Open House International
Call for Papers
Special Theme Issue
Housing Affordability, Quality, and Life Style Theories
Volume 36, Issue # 3, September 2011
Professor Ashraf M. Salama, Qatar University and Dr Urmi Sengupta, Queen’s University Belfast
E-mail: email@example.com and firstname.lastname@example.org
The issue of housing affordability is widespread worldwide. Governments have responded to this issue through ways of cost reductions in order to make homes available at a price that a user is able to pay. However, this area of concern has been a permanent preoccupation of housing technocrats consumed in the quality and location of the housing unit, often overlooking other socio-cultural and psychological dimensions adhered to it. Housing quality is a composite good with a variety of attributes, including: structural condition, standard of services, amenities, location, usable space and occupancy standards. It can, at the same time be laden with physical, economic and cultural dimensions. The user assigns a pattern of preferences (spatial, social and visual) to the housing unit that corresponds to the degree of acceptability which are set within the context of housing quality and life-style preferences. Houses are, thus not only art forms or machines to live in but also goods with immense economic and social value. People purposively (or un-purposively) use the externally defined meanings of ‘housing’ to situate themselves with others who share their values and life-styles in asserting their social status and identity. Understanding how these issues of affordability may relate to people’s preferences and lifestyles mandates an understanding of housing quality and lifestyle theories.
Traditionally, the terms affordable housing, design and the life-style preferences of the low income population have been seen at best, in isolation and at worst, contradicting each other. In essence, measures to provide affordable housing ignores the fundamental principle that housing comes with the standard bundle of services and under-appreciates the lifestyle and cultural values of the targeted population. Recognition of the impact of life style theories on housing quality and affordability is therefore an emerging phenomenon that deserves a considerable research and a critical conceptualisation. Increasingly in developing world, this has manifested in the suburban development in major cities through developers selling the ‘western dream’ that embodies a new set of housing quality, housing design and life-style preferences and albeit the cost. This rides on the notion that housing today signifies a unique expression of the chosen life-style, one’s pride and sensibilities. The advent of globalisation accompanied by expanding middle class has accentuated this form of ‘western-romanticism’ which is increasingly defining the new ‘cultural preferences’ of people that need not necessarily align with local preferences on spaces, materials and built-form or people’s affordability level. Such processes are altering the historical and semiotic way we viewed the issue of housing affordability. Affordability as a concept has thus become more complex now than ever and challenges the way affordability was seen and defined solely through quantifiable numbers or the cost cutting exercise. Perhaps ‘Affordability’ has to be seen more holistically combining housing production process, the product and the cultural adherence and expressions of the users. The worsening housing affordability problems over the years in tandem with failure of government policies makes it imperative that alternative approaches and possibilities are explored. It is a complex, interdisciplinary query that needs an interdisciplinary approach to answer.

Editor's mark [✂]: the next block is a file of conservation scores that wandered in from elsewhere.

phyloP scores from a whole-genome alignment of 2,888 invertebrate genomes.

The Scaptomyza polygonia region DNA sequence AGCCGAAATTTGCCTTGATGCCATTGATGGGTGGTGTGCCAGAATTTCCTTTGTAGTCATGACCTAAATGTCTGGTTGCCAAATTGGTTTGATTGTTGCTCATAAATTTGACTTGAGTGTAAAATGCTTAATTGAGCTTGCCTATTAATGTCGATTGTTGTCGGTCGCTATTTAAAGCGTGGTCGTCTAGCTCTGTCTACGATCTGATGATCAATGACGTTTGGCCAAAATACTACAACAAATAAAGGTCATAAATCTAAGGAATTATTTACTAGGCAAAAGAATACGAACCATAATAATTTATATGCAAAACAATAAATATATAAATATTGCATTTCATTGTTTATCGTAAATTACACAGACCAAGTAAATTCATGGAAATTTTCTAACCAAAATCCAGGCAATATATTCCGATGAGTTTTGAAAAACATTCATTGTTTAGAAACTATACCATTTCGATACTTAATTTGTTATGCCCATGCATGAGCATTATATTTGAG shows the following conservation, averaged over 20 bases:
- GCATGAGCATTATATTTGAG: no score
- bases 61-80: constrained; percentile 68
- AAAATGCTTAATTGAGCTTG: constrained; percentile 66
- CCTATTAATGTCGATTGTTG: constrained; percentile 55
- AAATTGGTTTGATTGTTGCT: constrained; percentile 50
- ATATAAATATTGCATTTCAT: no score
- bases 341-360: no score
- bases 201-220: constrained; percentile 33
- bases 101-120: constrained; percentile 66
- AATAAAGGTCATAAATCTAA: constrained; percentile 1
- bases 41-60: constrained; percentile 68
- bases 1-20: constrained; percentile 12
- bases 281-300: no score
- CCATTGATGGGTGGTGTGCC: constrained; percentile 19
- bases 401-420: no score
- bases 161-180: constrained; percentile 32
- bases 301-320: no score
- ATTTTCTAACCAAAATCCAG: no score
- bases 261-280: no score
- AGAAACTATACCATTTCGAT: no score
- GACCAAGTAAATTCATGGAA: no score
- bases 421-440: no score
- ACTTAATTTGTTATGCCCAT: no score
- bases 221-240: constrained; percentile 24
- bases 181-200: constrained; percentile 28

- February 15, 2010: Call for Papers
- April 30, 2010: Expression of Interest and Submission of Extended Abstracts.
- May 30, 2010: Notification of Selected Papers for Possible Inclusion
- September 15, 2010: Submission of Full Papers
- October 30, 2010: Notification of the Refereeing Process
- January 15, 2011: Submission of Final Revised Papers
Interested scholars, academics, and practitioners are invited to submit expression of interest to the guest editors.
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Architecture-Urbanism is dedicated to a) those who are interested in creating livable and sustainable environments and buildings that meet socio-cultural and socio-behavioral needs of people, environments that are responsive to historical, traditional and physical constraints, b) to those who are interested in finding panacea for the ills of our globalized world, and c) to those who are interested in regaining what cultures and societies have lost by the acts of architects. ____________________________________________________________________________